The measures include extensive legal precedent, ready to go in case of a lawsuit, and have attracted the attention of other New Mexico jurisdictions seeking a middle ground between drilling bans and state-only regulation.
"If anybody ever decides to challenge the San Miguel County ordinance, that would be a real test," Ritchie said.
Foster said the industry group plans to introduce a bill in the state Legislature to give New Mexico’s Oil Conservation Division sole authority over energy regulation.
The decision’s impact outside New Mexico is also limited, experts said. The ruling left some issues unsettled and won’t do much to dampen the brush-fire battles over local drilling ordinances around the country, said Colorado-based Mountain States Legal Foundation attorney Jaimie Cavanaugh, who is representing local landowners in a separate challenge to the ordinance (EnergyWire, Nov. 18, 2013).
That’s partly because Mora County’s ordinance was so wide-ranging — taking on established legal doctrines such as corporate rights and the supremacy of state law.
"If you have another municipality or county somewhere else that enacts an ordinance that bans drilling, but doesn’t also try to strip corporations of their rights, I don’t think this holding would necessarily decide that case," Cavanaugh said. "It does send a message to this group in Pennsylvania that this language goes too far."
Cavanaugh also noted that most of the challenges to local ordinances are being litigated in state courts, and each state has its own laws governing oil and gas production. In Colorado, for example, state judges have struck down local bans for conflicting with state law, but in New York, judges found local bans to be permissible. The federal court’s interpretation of New Mexico state law in the Mora County case does not serve as binding precedent anywhere else.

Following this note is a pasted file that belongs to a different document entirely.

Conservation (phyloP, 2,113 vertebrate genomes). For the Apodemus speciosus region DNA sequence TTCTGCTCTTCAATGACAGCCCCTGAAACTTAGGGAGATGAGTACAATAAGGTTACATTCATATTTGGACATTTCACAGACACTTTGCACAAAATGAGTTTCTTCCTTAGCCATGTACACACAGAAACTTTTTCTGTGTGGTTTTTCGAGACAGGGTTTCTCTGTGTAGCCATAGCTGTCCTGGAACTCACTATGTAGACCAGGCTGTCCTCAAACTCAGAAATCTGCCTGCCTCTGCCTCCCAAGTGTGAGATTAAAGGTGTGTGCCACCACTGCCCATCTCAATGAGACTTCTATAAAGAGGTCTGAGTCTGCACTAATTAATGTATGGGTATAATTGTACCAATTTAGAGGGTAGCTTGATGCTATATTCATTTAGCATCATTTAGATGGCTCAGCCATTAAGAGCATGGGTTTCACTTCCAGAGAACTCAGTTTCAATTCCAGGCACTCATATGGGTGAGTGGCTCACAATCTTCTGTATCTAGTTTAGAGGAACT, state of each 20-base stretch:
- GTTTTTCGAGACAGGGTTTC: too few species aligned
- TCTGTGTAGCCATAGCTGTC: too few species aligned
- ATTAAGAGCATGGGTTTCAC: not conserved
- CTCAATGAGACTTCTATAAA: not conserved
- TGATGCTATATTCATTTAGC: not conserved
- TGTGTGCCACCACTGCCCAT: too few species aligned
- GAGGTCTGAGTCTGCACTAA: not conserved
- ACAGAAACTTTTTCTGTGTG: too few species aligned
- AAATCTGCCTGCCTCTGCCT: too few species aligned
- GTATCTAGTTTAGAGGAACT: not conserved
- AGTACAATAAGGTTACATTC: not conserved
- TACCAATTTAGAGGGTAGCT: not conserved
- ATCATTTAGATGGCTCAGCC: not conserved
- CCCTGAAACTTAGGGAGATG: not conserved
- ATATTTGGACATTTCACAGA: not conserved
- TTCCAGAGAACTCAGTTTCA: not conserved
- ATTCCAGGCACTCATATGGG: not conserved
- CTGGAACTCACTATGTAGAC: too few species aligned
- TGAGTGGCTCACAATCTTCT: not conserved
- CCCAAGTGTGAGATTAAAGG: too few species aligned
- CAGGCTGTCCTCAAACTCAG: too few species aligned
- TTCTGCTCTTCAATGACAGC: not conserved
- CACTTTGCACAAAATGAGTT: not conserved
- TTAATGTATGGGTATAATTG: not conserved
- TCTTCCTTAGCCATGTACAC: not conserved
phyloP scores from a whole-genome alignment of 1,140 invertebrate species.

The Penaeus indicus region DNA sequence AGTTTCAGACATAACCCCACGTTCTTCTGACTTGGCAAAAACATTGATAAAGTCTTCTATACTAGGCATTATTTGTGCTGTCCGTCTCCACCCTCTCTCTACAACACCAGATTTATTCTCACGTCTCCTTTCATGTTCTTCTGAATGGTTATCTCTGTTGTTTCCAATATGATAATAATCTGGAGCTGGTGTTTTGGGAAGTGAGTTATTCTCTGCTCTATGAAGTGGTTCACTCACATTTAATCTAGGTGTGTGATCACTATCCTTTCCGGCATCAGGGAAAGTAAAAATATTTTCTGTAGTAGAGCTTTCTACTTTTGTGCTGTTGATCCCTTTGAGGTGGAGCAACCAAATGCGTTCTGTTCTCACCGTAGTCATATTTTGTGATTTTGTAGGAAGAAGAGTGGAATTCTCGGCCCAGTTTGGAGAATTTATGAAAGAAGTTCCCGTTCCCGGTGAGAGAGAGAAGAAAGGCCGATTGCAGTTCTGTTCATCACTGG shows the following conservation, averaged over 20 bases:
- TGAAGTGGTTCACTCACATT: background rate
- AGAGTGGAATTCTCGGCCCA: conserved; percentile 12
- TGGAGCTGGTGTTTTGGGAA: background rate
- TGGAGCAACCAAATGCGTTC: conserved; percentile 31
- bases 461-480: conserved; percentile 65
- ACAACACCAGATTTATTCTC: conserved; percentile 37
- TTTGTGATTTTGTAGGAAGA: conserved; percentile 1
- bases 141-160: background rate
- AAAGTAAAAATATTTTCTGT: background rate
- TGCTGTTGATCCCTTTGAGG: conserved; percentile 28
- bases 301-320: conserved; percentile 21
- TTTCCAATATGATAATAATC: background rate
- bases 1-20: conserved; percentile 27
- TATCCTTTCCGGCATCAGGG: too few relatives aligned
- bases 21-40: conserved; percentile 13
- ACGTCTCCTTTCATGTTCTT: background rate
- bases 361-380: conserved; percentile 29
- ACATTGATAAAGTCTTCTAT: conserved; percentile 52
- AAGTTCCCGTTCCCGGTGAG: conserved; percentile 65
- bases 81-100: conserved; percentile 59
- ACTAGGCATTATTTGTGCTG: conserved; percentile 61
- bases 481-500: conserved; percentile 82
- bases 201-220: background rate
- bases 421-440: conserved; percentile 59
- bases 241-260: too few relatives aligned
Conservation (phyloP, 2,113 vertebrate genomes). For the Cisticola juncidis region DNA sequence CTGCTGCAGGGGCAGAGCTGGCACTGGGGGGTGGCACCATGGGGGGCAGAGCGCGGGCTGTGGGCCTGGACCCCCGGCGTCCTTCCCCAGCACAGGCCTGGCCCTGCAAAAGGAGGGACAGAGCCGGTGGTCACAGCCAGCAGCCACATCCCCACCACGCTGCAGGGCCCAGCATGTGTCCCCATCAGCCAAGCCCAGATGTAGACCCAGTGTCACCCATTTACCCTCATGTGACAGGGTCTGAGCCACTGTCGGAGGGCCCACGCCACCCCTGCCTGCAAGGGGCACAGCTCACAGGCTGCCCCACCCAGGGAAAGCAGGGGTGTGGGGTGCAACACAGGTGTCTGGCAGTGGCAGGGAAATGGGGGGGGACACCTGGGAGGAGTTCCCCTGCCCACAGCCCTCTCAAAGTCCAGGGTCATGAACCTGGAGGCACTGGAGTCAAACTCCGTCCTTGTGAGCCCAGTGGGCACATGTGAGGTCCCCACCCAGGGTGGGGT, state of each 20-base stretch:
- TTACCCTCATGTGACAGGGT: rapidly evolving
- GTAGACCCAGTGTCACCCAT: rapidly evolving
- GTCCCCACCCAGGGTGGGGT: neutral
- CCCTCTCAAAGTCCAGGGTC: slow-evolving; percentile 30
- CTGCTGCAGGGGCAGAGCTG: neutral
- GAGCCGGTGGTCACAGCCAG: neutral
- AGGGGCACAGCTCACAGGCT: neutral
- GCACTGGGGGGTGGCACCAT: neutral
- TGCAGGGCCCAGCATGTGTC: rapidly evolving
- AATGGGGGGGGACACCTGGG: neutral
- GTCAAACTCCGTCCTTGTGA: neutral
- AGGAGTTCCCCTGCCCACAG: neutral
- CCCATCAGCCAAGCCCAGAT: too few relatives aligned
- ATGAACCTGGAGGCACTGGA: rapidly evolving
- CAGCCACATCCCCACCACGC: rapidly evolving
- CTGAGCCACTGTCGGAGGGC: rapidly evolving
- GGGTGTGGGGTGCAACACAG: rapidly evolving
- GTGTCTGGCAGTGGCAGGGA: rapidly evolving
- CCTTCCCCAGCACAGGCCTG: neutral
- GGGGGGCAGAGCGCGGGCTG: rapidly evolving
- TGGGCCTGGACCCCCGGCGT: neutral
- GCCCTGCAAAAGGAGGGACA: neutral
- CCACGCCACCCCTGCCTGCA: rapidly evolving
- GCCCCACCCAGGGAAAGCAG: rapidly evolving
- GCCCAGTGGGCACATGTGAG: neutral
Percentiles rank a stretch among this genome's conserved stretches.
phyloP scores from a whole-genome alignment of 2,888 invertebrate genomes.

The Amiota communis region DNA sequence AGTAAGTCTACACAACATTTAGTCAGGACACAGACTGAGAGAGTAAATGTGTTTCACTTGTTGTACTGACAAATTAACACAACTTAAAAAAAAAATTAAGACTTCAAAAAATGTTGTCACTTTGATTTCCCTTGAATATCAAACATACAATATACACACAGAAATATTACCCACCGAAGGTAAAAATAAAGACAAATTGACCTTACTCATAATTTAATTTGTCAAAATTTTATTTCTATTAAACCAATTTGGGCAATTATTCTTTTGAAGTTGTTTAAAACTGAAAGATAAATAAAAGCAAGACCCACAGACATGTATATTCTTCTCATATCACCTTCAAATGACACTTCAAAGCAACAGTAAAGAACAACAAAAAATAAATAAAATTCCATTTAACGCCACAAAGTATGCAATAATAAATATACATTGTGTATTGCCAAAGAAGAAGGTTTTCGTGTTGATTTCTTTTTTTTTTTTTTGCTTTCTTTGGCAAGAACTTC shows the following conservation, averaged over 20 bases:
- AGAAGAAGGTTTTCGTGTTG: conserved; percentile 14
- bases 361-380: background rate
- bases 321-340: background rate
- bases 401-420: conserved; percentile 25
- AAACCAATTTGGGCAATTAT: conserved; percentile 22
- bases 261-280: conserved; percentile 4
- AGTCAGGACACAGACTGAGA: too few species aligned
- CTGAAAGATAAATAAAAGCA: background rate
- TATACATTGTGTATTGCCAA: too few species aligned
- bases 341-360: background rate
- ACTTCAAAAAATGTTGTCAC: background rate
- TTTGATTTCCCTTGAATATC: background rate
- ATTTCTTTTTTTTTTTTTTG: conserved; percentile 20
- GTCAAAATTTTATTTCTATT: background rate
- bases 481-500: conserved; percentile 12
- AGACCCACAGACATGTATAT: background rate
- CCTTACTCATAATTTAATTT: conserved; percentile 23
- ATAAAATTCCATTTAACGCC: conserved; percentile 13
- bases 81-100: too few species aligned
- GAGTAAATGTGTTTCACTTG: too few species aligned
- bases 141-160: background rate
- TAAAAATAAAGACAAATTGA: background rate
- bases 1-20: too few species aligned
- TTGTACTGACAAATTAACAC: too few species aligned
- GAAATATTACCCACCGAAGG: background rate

On the court’s interpretation of federal law, however, oil and gas law scholar Bruce Kramer said the case is a clear red light.
"Hopefully what it will do is it will discourage other communities from following CELDF’s yellow brick road approach to these issues," he said. "Once a federal court comes with a decision on the federal issues, it should become much harder to sell the identical language as being something that’s going to be effective."
If county leaders or an intervenor group decide to pursue an appeal, the case will head to the 10th U.S. Circuit Court of Appeals.
Legal wins vs. political wins
To CELDF Executive Director Thomas Linzey, the federal court’s decision is disappointing but not surprising.
That’s because the community-rights approach is inherently risky, Linzey said. CELDF promotes community self-governance as a challenge to existing legal constructs that he calls the "three horsemen": corporate rights, pre-emption of local law by state law and a doctrine known as Dillon’s Rule, through which state legislatures traditionally assign local powers.